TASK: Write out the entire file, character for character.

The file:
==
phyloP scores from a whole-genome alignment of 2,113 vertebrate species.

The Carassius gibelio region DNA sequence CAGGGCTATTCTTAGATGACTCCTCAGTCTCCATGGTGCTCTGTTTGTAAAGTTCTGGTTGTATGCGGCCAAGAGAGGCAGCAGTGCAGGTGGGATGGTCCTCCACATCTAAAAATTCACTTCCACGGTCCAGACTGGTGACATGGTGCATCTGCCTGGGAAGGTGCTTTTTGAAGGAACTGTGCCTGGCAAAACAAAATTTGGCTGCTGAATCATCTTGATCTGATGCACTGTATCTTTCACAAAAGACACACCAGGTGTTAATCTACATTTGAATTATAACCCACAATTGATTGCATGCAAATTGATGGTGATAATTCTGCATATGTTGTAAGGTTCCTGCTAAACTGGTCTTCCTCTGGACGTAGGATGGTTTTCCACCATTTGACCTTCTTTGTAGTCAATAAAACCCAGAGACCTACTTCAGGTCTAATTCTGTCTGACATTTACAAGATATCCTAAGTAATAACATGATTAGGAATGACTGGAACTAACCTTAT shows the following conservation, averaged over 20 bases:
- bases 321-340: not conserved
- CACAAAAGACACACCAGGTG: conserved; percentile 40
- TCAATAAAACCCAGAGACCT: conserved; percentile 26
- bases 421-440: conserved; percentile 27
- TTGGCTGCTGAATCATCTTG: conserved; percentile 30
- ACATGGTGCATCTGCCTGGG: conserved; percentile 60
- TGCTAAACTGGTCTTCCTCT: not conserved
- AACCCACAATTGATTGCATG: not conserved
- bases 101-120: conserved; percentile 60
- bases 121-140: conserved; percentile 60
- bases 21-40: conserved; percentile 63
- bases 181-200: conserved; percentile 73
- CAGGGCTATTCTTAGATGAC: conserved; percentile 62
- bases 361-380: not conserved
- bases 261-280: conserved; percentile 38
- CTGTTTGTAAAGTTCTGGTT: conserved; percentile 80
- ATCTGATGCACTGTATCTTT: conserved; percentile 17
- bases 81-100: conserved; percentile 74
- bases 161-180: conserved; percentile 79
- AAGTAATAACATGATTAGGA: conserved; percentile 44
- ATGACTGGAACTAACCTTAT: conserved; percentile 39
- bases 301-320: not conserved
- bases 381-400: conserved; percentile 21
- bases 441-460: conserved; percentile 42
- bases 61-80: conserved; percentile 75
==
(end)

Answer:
phyloP scores from a whole-genome alignment of 2,113 vertebrate species.

The Carassius gibelio region DNA sequence CAGGGCTATTCTTAGATGACTCCTCAGTCTCCATGGTGCTCTGTTTGTAAAGTTCTGGTTGTATGCGGCCAAGAGAGGCAGCAGTGCAGGTGGGATGGTCCTCCACATCTAAAAATTCACTTCCACGGTCCAGACTGGTGACATGGTGCATCTGCCTGGGAAGGTGCTTTTTGAAGGAACTGTGCCTGGCAAAACAAAATTTGGCTGCTGAATCATCTTGATCTGATGCACTGTATCTTTCACAAAAGACACACCAGGTGTTAATCTACATTTGAATTATAACCCACAATTGATTGCATGCAAATTGATGGTGATAATTCTGCATATGTTGTAAGGTTCCTGCTAAACTGGTCTTCCTCTGGACGTAGGATGGTTTTCCACCATTTGACCTTCTTTGTAGTCAATAAAACCCAGAGACCTACTTCAGGTCTAATTCTGTCTGACATTTACAAGATATCCTAAGTAATAACATGATTAGGAATGACTGGAACTAACCTTAT shows the following conservation, averaged over 20 bases:
- bases 321-340: not conserved
- CACAAAAGACACACCAGGTG: conserved; percentile 40
- TCAATAAAACCCAGAGACCT: conserved; percentile 26
- bases 421-440: conserved; percentile 27
- TTGGCTGCTGAATCATCTTG: conserved; percentile 30
- ACATGGTGCATCTGCCTGGG: conserved; percentile 60
- TGCTAAACTGGTCTTCCTCT: not conserved
- AACCCACAATTGATTGCATG: not conserved
- bases 101-120: conserved; percentile 60
- bases 121-140: conserved; percentile 60
- bases 21-40: conserved; percentile 63
- bases 181-200: conserved; percentile 73
- CAGGGCTATTCTTAGATGAC: conserved; percentile 62
- bases 361-380: not conserved
- bases 261-280: conserved; percentile 38
- CTGTTTGTAAAGTTCTGGTT: conserved; percentile 80
- ATCTGATGCACTGTATCTTT: conserved; percentile 17
- bases 81-100: conserved; percentile 74
- bases 161-180: conserved; percentile 79
- AAGTAATAACATGATTAGGA: conserved; percentile 44
- ATGACTGGAACTAACCTTAT: conserved; percentile 39
- bases 301-320: not conserved
- bases 381-400: conserved; percentile 21
- bases 441-460: conserved; percentile 42
- bases 61-80: conserved; percentile 75